This module will outline changes that occur during adolescence in three domains: physical, cognitive, and social. Within the social domain, changes in relationships with parents, peers, and romantic partners will be considered. For both boys and girls, these changes include a growth spurt in height, growth of pubic and underarm hair, and skin changes e. Boys also experience growth in facial hair and a deepening of their voice.
Girls experience breast development and begin menstruating. These pubertal changes are driven by hormones, particularly an increase in testosterone for boys and estrogen for girls. Major changes in the structure and functioning of the brain occur during adolescence and result in cognitive and behavioral developments Steinberg, Cognitive changes during adolescence include a shift from concrete to more abstract and complex thinking.
Such changes are fostered by improvements during early adolescence in attention, memory, processing speed, and metacognition ability to think about thinking and therefore make better use of strategies like mnemonic devices that can improve thinking. The difference in timing of the development of these different regions of the brain contributes to more risk taking during middle adolescence because adolescents are motivated to seek thrills that sometimes come from risky behavior, such as reckless driving, smoking, or drinking, and have not yet developed the cognitive control to resist impulses or focus equally on the potential risks Steinberg, The result is that adolescents are more prone to risky behaviors than are children or adults.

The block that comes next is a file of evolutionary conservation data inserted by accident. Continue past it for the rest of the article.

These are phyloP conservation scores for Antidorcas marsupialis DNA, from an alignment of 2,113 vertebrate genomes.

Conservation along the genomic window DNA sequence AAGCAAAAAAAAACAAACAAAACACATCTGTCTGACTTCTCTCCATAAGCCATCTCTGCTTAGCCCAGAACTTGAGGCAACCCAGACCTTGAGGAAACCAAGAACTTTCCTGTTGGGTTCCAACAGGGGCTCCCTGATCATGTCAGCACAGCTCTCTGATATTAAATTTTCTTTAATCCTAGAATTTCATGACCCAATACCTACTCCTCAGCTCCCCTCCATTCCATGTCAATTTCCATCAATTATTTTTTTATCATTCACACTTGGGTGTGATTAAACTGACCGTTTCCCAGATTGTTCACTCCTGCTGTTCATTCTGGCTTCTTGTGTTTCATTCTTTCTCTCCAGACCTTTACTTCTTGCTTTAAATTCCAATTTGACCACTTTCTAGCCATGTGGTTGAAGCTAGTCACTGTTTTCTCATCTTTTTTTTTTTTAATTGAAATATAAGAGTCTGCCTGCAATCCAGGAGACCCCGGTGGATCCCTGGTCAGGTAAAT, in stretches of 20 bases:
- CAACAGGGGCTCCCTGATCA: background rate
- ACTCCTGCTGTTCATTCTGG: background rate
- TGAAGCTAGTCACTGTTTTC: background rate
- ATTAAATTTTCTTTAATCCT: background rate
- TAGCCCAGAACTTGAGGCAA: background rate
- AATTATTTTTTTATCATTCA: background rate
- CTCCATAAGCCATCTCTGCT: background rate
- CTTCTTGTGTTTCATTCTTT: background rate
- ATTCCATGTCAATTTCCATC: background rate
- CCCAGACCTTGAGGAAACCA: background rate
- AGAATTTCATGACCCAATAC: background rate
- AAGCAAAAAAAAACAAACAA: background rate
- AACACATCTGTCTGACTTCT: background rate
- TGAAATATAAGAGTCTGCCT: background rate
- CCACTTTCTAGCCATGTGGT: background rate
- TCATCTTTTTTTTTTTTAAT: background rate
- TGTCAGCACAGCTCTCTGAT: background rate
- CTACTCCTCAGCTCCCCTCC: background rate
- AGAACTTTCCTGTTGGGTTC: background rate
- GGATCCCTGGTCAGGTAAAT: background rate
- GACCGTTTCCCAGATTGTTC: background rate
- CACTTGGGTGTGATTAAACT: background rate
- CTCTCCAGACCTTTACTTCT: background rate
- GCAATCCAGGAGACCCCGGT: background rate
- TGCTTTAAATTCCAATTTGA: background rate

Although peers take on greater importance during adolescence, family relationships remain important too. One of the key changes during adolescence involves a renegotiation of parent—child relationships. As adolescents strive for more independence and autonomy during this time, different aspects of parenting become more salient. As children become adolescents, they usually begin spending more time with their peers and less time with their families, and these peer interactions are increasingly unsupervised by adults.
During adolescence, peer groups evolve from primarily single-sex to mixed-sex. Peers can serve both positive and negative functions during adolescence. Negative peer pressure can lead adolescents to make riskier decisions or engage in more problematic behavior than they would alone or in the presence of their family. For example, adolescents are much more likely to drink alcohol, use drugs, and commit crimes when they are with their friends than when they are alone or with their family. However, peers also serve as an important source of social support and companionship during adolescence, and adolescents with positive peer relationships are happier and better adjusted than those who are socially isolated or have conflictual peer relationships.
Crowds are an emerging level of peer relationships in adolescence. Adolescence is the developmental period during which romantic relationships typically first emerge. Initially, same-sex peer groups that were common during childhood expand into mixed-sex peer groups that are more characteristic of adolescence. Although romantic relationships during adolescence are often short-lived rather than long-term committed partnerships, their importance should not be minimized.
However, sexuality involves more than this narrow focus. Thus, romantic relationships are a domain in which adolescents experiment with new behaviors and identities. Theories of adolescent development often focus on identity formation as a central issue.